Author: Alfred Döblin
Publisher: A&C Black
Release Date: 2004
Alfred Döblin (1878-1957) studied medicine in Berlin and specialized in the treatment of nervous diseases. Along with his experiences as a psychiatrist in the workers' quarter of Berlin, his writing was inspired by the work of Holderlin, Schopenhauer and Nietzsche and was first published in the literary magazine, Der Sturm. Associated with the Expressionist literary movement in Germany, he is now recognized as on of the most important modern European novelists. Berlin Alexanderplatz is one of the masterpieces of modern European literature and the first German novel to adopt the technique of James Joyce. It tells the story of Franz Biberkopf, who, on being released from prison, is confronted with the poverty, unemployment, crime and burgeoning Nazism of 1920s Germany. As Franz struggles to survive in this world, fate teases him with a little pleasure before cruelly turning on him. Foreword by Alexander Stephan Translated by Eugene Jolas>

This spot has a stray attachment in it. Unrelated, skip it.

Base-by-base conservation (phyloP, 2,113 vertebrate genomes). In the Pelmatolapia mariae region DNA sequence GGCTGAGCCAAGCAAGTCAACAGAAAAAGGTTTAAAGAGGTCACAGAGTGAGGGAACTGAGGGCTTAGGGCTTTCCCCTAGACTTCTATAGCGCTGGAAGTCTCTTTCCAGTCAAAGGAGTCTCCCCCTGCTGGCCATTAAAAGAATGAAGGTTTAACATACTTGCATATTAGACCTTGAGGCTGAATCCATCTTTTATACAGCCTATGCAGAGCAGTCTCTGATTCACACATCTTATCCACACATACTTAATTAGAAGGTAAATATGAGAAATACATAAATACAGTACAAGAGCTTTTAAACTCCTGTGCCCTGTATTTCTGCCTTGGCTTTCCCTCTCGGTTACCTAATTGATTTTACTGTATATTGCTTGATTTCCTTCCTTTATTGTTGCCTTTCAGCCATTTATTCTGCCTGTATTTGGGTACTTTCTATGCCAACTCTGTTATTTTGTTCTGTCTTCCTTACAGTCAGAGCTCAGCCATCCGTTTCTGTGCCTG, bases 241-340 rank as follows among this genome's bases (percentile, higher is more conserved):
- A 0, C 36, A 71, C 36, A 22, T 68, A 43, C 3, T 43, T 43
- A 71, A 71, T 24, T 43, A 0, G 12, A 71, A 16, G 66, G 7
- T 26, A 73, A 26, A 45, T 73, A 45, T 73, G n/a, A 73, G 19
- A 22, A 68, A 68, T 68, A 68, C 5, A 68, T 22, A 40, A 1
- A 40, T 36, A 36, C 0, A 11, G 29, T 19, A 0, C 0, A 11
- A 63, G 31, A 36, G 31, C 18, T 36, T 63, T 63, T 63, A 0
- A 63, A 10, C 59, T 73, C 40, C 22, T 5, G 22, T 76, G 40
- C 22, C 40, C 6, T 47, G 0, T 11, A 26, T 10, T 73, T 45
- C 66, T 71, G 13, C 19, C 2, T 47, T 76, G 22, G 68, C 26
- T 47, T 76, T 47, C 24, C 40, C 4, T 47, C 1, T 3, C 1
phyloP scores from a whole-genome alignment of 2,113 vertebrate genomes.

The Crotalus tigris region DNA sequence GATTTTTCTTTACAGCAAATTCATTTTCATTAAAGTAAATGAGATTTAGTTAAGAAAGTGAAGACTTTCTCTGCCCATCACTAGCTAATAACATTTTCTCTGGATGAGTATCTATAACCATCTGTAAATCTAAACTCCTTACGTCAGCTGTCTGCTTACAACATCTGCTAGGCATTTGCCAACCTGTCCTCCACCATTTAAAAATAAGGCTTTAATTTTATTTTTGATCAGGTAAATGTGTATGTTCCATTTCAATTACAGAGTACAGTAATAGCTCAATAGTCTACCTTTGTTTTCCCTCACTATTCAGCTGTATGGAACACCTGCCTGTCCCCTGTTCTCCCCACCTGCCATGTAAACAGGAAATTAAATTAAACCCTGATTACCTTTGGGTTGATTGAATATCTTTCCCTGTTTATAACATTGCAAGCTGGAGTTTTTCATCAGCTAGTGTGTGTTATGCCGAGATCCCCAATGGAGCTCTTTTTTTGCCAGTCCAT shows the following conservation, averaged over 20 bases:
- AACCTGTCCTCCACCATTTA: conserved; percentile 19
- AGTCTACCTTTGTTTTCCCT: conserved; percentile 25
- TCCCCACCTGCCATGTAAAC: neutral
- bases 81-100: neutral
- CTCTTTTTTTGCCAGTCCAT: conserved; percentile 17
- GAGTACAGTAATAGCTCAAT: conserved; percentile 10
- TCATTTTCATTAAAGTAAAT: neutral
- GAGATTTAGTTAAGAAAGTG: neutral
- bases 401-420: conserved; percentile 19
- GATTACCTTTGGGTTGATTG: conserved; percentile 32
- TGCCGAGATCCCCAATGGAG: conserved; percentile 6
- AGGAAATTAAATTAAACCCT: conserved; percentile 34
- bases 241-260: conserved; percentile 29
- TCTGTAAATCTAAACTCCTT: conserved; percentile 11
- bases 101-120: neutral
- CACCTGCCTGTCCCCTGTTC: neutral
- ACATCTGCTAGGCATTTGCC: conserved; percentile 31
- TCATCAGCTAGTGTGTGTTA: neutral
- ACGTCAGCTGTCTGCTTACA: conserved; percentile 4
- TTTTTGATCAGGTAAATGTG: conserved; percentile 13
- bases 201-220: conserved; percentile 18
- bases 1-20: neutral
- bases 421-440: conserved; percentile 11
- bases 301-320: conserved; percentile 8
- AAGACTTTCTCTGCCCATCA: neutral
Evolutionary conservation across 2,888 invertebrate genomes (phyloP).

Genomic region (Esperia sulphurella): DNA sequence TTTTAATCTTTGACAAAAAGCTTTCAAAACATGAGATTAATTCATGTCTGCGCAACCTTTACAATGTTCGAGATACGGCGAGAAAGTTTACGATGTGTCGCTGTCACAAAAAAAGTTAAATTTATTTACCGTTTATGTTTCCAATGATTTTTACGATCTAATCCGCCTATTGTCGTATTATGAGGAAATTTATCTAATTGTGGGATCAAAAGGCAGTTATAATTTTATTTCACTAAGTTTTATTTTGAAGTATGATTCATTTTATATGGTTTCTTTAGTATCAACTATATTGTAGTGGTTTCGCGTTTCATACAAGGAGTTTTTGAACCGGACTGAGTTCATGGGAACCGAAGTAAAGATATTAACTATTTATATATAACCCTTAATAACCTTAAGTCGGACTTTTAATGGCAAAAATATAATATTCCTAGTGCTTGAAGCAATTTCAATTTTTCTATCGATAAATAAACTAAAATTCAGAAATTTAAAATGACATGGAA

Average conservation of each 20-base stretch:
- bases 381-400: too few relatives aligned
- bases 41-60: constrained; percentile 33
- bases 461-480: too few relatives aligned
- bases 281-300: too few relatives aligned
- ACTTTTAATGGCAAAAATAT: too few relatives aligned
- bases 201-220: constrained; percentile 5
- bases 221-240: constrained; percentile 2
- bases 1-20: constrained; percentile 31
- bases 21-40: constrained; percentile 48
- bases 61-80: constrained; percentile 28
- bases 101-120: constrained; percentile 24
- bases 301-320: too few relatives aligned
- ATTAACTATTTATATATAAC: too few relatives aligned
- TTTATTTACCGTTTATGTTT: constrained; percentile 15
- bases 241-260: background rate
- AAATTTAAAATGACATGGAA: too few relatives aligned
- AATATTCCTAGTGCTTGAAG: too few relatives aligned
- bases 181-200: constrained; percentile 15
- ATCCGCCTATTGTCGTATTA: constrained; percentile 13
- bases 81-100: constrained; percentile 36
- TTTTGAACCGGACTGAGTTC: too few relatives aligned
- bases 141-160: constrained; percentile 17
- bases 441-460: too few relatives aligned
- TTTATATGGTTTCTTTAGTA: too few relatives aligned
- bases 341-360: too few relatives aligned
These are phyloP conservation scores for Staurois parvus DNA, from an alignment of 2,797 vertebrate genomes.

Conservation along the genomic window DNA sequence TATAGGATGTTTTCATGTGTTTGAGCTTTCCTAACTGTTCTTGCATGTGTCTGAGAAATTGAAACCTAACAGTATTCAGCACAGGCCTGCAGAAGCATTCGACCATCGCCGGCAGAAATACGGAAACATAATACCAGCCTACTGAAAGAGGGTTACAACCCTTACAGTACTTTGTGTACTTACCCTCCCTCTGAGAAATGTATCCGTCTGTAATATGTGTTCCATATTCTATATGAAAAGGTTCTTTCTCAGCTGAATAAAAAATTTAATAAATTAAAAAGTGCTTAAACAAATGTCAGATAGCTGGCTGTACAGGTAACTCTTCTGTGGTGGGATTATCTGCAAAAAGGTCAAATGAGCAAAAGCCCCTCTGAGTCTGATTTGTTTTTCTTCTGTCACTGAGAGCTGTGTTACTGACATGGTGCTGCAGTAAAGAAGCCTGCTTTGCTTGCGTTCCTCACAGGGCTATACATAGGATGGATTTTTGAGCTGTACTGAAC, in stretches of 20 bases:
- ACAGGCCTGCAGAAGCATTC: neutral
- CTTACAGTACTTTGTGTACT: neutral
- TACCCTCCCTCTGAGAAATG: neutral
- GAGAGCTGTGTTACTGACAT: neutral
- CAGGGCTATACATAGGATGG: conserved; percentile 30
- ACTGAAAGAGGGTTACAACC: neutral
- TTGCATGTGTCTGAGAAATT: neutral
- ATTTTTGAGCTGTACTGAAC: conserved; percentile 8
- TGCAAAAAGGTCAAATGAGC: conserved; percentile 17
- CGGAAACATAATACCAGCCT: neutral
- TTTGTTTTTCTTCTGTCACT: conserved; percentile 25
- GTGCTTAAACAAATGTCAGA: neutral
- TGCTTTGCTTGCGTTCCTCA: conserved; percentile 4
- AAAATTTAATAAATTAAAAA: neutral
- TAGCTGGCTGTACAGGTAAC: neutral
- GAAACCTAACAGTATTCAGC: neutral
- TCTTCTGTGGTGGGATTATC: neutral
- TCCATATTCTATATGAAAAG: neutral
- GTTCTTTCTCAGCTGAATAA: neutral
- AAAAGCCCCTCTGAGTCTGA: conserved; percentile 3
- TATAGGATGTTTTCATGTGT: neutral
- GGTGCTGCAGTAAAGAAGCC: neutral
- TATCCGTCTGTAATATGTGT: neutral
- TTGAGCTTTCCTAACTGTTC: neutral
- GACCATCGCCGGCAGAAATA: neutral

Author: Paulo Coelho
Publisher: HarperCollins UK
Release Date: 2011-04-28
A novel from internationally acclaimed author Paulo Coelho – a dramatic story of love, life and death that shows us all why every second of our existence is a choice we all make between living and dying.
Author: John Michael Cooper
Publisher: University Rochester Press
Release Date: 2007
Mendelssohn, Goethe, and the Walpurgis Night addresses tolerance and acceptance in the face of cultural, political, and religious strife. Its point of departure is the Walpurgis Night. The Night, also known as Beltane or May Eve, was supposedly an annual witches' Sabbath that centered around the Brocken, the highest peak of the Harz Mountains. After exploring how a notoriously pagan celebration came to be named after the Christian missionary St. Walpurgis (ca. 710-79), John Michael Cooper discusses the Night's treatments in several closely interwoven works by Goethe and Mendelssohn. His book situates those works in their immediate personal and professional contexts, as well as among treatments by a wide array of other artists, philosophers, and political thinkers, including Voltaire, Lessing, Shelley, Heine, Delacroix, and Berlioz. In an age of decisive political and religious conflict, Walpurgis Night became a heathen muse: a source of spiritual inspiration that was neither specifically Christian, nor Jewish, nor Muslim. And Mendelssohn's and Goethe's engagements with it offer new insights into its role in European cultural history, as well as into issues of political, religious, and social identity -- and the relations between cultural groups -- in today's world. John Michael Cooper is Professor of Music at Southwestern University and author of Mendelssohn's "Italian" Symphony (Oxford University Press).